The Vote on Rochester Police Accountability Board

The Rochester police Accountability Board, like the Citizens Network of Protection, would have the power to investigate civilian complaints independently.  They both have subpoena power for getting information for their investigations.  They will determine whether individual officers have committed misconduct.  
The citizens of Rochester by referendum put in place their Police Accountability Board.  CNP is asking you the citizens of Evanston to do the same thing in voting to created the Evanston Board of Police Oversight, Accountability, and Transparency.  CNP’s proposal goes further than the Rochester Police Accountability Board in that it would be an independent agency with no connection to the Police Department or the City Government. 
The Rochester citizens put in place a board that will oversee the police conduct as they engage with the citizens.   The citizens in Evanston can do the same for their citizens that need assistance to fight the system.
  The unofficial voting results indicated that the referendum on the proposed board passed by more than a 3-to-1 margin: 75 to 25 percent. Nearly 17,800 voters approved the measure, while nearly 6,600 voters voted against it.  


Call to action on 79-O-19 ORDINANCE “Citizen Police Review Commission”

The Citizens’ Network of Protection asks you to read the attached documents.  After reading them, we ask you to take a stand as to what your voice will be loud or silent.  

If you agree with CNP and want to make a loud noise, call, write the City Council urging them to vote NO on Ordinance 79-O-19.   The only way that we can convince the Council to vote NO is to speak loud as one voice. Thank you for your effort in supporting this campaign to defeat  Ordinance 79-O-19, which does not serve the citizens. 
Betty Ester, President, Citizens’ Network of Protect


Our Trouble with Citizen Police Review Commission Ordinance 79-0-19

The Evanston City Council will vote on October 28th on ordinance to create the Citizen Police Review Commission. If this ordinance passes, it will mean that the systems of police accountability will be unchanged from the way things are today. It is lacking the power and scope of responsibilities necessary to provide meaning oversight, accountability, and transparency of the Evanston Police Department. This ordinance lacks community empowerment. The Commission does not have subpoena power and the Police Chief isn’t even required to give an explanation if they disagree with a finding or recommendation of the Commission. Despite a mayoral appointed task force that found that many people in Evanston do not know about the complaint process, this ordinance does not require the Commission to do community outreach to inform people about the complaint process or to discuss issues that are driving a wedge between the community and police. The charts below highlight the major errors we believe the Evanston city council is making if they pass the ordinance as written.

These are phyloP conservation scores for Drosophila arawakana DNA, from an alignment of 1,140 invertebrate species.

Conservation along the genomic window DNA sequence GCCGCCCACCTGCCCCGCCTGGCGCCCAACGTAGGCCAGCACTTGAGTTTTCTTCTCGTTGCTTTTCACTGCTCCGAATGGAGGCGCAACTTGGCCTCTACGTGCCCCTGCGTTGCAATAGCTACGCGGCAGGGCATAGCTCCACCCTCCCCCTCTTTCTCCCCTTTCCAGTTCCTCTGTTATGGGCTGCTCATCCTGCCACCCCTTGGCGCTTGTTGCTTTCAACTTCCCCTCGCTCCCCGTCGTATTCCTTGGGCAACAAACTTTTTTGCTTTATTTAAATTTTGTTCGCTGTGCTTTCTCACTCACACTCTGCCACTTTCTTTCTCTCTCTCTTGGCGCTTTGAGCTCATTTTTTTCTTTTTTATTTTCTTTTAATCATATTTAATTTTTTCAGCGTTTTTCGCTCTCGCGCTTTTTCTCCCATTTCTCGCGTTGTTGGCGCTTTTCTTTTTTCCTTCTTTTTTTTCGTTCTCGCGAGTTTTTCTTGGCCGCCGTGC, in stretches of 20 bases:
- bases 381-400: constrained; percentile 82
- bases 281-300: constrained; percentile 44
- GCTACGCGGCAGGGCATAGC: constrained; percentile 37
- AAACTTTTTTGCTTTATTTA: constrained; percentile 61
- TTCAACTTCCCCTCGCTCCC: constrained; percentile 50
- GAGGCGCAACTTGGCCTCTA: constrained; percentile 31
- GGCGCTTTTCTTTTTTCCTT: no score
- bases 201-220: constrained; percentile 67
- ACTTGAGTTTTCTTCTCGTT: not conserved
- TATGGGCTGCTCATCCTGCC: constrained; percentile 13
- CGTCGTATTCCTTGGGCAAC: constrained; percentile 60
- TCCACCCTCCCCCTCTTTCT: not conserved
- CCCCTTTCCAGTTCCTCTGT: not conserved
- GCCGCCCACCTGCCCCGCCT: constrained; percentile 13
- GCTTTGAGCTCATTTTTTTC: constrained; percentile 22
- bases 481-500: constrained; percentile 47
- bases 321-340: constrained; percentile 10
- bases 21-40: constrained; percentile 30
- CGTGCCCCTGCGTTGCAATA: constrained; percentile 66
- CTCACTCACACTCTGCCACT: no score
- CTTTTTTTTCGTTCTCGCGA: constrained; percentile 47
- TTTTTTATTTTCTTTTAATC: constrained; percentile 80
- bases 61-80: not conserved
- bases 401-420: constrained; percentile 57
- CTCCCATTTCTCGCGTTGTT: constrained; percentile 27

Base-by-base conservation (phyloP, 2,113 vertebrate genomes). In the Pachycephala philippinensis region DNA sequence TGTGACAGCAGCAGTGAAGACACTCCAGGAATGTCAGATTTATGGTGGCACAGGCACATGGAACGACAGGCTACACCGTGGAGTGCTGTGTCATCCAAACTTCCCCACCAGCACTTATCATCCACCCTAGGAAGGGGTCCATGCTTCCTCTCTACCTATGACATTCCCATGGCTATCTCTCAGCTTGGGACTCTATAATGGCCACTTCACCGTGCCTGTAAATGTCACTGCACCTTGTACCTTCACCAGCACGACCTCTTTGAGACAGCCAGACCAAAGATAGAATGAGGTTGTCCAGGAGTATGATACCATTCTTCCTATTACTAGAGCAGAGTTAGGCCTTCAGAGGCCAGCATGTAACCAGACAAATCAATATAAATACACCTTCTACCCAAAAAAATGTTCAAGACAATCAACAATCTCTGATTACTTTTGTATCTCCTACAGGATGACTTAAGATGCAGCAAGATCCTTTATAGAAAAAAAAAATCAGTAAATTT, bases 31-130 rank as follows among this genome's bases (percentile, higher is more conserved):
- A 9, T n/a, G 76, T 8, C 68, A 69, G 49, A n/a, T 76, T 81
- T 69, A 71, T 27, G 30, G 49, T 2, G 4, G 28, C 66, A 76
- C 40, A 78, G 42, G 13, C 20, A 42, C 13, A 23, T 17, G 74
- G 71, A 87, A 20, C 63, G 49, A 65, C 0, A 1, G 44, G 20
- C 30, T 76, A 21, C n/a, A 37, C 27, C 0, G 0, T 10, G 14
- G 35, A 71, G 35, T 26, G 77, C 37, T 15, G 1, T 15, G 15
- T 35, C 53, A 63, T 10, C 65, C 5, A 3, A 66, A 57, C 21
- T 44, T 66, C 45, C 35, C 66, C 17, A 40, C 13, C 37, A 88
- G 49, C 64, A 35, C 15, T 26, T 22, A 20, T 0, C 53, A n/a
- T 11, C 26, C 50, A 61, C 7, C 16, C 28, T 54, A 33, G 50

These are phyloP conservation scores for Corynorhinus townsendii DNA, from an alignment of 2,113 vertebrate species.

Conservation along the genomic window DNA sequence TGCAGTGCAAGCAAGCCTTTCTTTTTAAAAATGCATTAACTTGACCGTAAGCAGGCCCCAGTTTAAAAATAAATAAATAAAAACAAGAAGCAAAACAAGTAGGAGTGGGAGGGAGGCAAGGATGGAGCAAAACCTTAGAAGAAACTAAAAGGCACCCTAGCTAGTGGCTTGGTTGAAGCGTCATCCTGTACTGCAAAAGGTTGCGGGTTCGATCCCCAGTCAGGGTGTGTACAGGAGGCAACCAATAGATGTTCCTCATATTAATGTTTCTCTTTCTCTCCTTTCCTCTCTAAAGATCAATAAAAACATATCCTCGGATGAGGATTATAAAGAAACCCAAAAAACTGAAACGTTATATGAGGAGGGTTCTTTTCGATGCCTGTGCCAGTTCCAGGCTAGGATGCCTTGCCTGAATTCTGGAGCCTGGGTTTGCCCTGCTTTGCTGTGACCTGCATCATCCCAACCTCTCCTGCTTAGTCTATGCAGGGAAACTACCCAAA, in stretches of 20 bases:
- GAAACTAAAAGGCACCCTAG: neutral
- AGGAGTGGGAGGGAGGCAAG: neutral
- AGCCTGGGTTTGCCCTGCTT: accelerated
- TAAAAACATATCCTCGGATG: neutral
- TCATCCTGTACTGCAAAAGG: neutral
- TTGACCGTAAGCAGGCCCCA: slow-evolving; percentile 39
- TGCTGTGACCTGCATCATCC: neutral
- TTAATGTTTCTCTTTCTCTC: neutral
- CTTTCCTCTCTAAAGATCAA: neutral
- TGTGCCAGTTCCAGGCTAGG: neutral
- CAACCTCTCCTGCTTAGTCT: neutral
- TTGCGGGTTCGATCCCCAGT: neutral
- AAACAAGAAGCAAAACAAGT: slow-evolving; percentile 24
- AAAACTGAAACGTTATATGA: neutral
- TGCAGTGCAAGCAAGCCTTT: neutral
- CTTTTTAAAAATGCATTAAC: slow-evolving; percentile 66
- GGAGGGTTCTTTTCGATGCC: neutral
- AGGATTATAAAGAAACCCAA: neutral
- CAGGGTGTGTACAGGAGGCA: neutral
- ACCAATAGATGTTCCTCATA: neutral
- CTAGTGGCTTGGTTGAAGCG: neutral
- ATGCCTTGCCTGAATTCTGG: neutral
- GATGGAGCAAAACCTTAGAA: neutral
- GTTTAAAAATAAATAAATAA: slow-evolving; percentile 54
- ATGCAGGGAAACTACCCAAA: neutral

Download the PDF here


Man wrongfully convicted of murder sues Evanston police, alleging ‘coercion, threats, fabrication and misrepresentation

Jesús Sánchez, who was wrongfully convicted and served over four years in prison for murder, filed a lawsuit April 10 against the Evanston Police Department and two of its officers.

According to the suit, the two EPD detectives, Joe Bush and Phil Levy, used “coercion, threats, fabrication and misrepresentation” to force a false confession out of Sánchez and other witnesses. The complaint accuses the police departments of Wheeling, Wilmette, Skokie and Lincolnwood as well. Sánchez’s conviction was reversed in April 2018 by the Illinois Appellate Court.

In November 2014, Sánchez, then 18 years old, was convicted for the murder of Rafael Orozco. Orozco was killed in May 2013, outside a Wheeling apartment complex. Sánchez was in the vicinity and heard the shots, according to the suit. After the incident, Sánchez and the people he was with tried to get to his car, which was parked near the location of the murder.

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